[Note: If you want to hear the songs, which I highly recommend, it would be a far sight better to listen to the podcast.


C. M. Mayo: We're going to hear some more music in this podcast, but I want to go back for a moment to put all this into some context by sharing with you some of my interview with Michael Stevens, which was recorded in one of the lounges at Sul Ross State University's University Center just before the show. Michael Stevens is the one you heard first in this podcast singing about the Old Double Diamond. My first question was, how did this all get started?

Michael Stevens: Well, it started out as just cowboys getting together. And when it really would happen in the old days, it was just people heard about these guys who get together and talk and BS and tell stories and, you know, that's all they had. It's an oral tradition of just like, seamen. And there is a Fisher Poets Society in Oregon/Washington, somewhere up there. I've forgotten where it is. It's around Siskiyou Pass I think. But it happens right about now. Of course, they did it before we did. The ships were out there long before the cowboys were here and they told stories and sang songs. A lot of those songs and old Scottish and Irish ballads got turned into cowboy songs when the people came over here. Instead of singing about whales in the ocean, or whatever they did, they took that melody— and I believe "Streets of Laredo" is "The Bard of Armagh" or something like that— so it was some old melody that they just changed the words to. They weren't musicians particularly. A lot of times they didn't carry instruments, so a lot of it you'll hear a cappella, a lot of what those guys had—or they took an instrument out and it fell apart. Banjos seemed to last longer than guitars and things like that.

So it's a real old tradition of telling stories and it gets moved to the next person because a lot of those people didn't write, and so what the cowboys picked up on and started and then, at some point a few people, John Lomax and his son, they started recording these songs. Well, there were people before that even that were some of the cowboys that were starting to collect the songs.

The first gathering of this type that I know of was Elko, Nevada. They'd created a folklore center. I never studied the history of that either. If you could get ahold of Joel Nelson he might fill you in a little bit more but you can Google all that. About '85, well, Joel Nelson and his wife at the time, Barney Nelson, who's a teacher here in Ryder, got some really neat books out, they went. They heard about it. Joel's always been into poetry. He reads Robert Service. He reads Pushkin. You know, name it. If he sits down and does "The Road Not Taken" by Robert Frost with a big mustache and a cowboy hat you think it's the best cowboy poem you ever heard and then he says "Robert Frost" and you can see people go, Oh, that's why it seemed familiar to me! Because it's kind of what cowboys do. You know, they go the other way. If they want to make a lot of money they wouldn't be a cowboy.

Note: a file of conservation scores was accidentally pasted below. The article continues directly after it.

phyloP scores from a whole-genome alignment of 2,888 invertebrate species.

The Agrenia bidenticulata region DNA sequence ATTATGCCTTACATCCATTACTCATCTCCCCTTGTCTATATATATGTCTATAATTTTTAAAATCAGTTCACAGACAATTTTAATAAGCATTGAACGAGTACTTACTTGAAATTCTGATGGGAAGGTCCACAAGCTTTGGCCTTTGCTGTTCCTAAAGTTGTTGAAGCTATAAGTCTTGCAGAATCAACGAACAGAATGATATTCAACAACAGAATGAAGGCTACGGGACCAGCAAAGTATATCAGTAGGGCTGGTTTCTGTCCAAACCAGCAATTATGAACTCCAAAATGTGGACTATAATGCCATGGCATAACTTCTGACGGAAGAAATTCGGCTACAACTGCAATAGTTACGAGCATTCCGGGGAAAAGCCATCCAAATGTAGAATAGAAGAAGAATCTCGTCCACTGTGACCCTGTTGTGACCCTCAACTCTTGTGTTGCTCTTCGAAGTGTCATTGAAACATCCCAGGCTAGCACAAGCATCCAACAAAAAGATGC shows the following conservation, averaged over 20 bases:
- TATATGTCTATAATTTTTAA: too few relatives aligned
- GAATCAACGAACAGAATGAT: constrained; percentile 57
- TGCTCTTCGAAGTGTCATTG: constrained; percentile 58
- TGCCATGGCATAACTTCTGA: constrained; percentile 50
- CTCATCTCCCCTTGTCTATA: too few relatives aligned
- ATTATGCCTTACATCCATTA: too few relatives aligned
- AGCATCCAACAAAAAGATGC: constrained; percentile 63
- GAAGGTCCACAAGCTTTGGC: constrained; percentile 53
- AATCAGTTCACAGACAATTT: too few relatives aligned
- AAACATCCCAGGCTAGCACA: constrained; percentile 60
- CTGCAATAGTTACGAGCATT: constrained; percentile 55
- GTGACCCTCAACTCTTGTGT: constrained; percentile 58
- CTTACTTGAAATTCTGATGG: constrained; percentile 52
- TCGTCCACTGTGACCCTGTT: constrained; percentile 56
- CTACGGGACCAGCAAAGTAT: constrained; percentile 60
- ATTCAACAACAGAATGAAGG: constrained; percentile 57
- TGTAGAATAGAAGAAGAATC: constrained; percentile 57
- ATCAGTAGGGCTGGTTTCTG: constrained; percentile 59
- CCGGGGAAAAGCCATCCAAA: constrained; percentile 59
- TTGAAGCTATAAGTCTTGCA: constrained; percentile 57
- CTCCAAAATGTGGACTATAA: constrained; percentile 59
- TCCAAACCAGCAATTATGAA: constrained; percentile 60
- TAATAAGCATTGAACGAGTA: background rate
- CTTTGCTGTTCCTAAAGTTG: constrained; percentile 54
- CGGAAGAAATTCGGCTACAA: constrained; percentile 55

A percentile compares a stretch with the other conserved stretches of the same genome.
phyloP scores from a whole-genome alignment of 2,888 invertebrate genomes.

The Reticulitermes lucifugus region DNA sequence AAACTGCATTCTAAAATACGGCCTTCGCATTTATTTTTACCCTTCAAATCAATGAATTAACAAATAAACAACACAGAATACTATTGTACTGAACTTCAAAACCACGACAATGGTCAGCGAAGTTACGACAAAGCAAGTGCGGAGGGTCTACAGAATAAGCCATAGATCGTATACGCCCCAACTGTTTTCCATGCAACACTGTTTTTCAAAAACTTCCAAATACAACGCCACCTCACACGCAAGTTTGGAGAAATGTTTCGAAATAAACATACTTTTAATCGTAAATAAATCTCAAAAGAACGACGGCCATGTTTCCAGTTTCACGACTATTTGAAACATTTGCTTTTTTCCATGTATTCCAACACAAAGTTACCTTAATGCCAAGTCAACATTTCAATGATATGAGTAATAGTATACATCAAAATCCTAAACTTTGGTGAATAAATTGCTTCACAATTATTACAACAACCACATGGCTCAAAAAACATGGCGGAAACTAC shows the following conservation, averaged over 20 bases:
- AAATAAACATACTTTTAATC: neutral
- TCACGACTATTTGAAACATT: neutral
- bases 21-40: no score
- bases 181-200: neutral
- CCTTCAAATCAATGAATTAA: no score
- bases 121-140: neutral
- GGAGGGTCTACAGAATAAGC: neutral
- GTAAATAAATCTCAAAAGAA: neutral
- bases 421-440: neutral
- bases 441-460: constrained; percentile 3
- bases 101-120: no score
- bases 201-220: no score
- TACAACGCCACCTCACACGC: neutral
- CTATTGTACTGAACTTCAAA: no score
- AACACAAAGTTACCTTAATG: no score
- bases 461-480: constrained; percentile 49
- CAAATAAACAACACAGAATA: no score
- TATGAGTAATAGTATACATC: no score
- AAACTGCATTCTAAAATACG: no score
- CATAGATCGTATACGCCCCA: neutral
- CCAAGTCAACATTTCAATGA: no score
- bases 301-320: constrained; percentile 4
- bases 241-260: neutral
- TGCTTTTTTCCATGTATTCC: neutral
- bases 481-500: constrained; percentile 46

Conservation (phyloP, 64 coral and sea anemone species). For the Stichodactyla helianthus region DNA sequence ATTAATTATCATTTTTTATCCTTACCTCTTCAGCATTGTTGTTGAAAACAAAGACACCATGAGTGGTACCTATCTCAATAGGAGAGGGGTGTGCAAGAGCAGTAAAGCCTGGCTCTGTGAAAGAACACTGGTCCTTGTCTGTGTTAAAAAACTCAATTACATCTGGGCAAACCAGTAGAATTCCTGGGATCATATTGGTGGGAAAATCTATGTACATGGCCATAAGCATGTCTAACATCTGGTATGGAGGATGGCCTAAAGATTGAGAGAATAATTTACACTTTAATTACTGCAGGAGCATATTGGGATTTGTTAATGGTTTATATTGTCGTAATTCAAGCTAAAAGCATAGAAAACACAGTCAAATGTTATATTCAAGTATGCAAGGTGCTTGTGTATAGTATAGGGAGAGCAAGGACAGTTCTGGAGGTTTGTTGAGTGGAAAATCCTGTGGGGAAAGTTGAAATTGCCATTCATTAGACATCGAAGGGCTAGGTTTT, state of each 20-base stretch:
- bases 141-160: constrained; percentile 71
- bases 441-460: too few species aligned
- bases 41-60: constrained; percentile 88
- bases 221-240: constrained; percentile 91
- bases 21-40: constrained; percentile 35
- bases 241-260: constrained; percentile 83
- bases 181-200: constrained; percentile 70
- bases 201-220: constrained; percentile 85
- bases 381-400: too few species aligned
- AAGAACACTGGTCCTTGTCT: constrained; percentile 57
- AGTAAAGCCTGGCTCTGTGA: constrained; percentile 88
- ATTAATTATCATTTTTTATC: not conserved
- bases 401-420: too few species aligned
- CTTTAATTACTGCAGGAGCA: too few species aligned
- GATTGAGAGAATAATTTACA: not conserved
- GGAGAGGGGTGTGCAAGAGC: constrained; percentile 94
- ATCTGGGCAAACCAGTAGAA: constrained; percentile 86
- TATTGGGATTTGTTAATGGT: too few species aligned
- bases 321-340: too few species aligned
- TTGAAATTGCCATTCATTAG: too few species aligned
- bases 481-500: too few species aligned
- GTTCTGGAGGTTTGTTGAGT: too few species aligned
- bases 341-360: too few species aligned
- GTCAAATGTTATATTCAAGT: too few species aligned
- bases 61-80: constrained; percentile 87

So they came back here the next year after Elko and started a little gathering here and I wasn't here at the time. I was in Austin building guitars, but I'd gone from a horse ranch in McKinney to Austin and been in and out of the horse business since I was a little kid.
When I came down here [Alpine], my wife wanted to live here and she was not living anywhere else, and I heard about it. And then a friend of a friend, a girl we'd known in college had married Warren Burnett, the trial lawyer from Odessa and then I met Warren and he one day said— I hadn't gone to the gathering—he said, "You should go meet Buck Ramsey. He's my friend. He's the guy in a wheelchair and if anybody gives you any trouble…" Well, Warren says, "Anybody gives you any shit you tell them," because that's the way Warren was. I don't know if you know anything about Warren. Anyways, so I met Buck Ramsey and played music. Well, it turned out I knew a couple cowboy songs, and I didn't even know they were cowboy songs because I'd been in Berkeley since 1967 and played a lot of music and country music.

C.M. Mayo: Out in California?

Michael Stevens: Yeah. When I hit there I left Fort Worth in '67 and got there in November of '67. I had a cowboy outfit with bell bottoms, embroidered shirts and long hair and they called me The Sheriff. And we played country music. Cody was there. We played the same kind of venues as Commander Cody. Then they said you won't believe who's coming from [??] asleep at the wheel, so I was out there. Then I learned a bunch of folk songs hanging around the Freight and Salvage and those things. Well, it turns out a bunch of them were cowboy songs, and I'd heard a lot of Jack Elliot and all that, well, there's a bunch of cowboy songs stuck in there.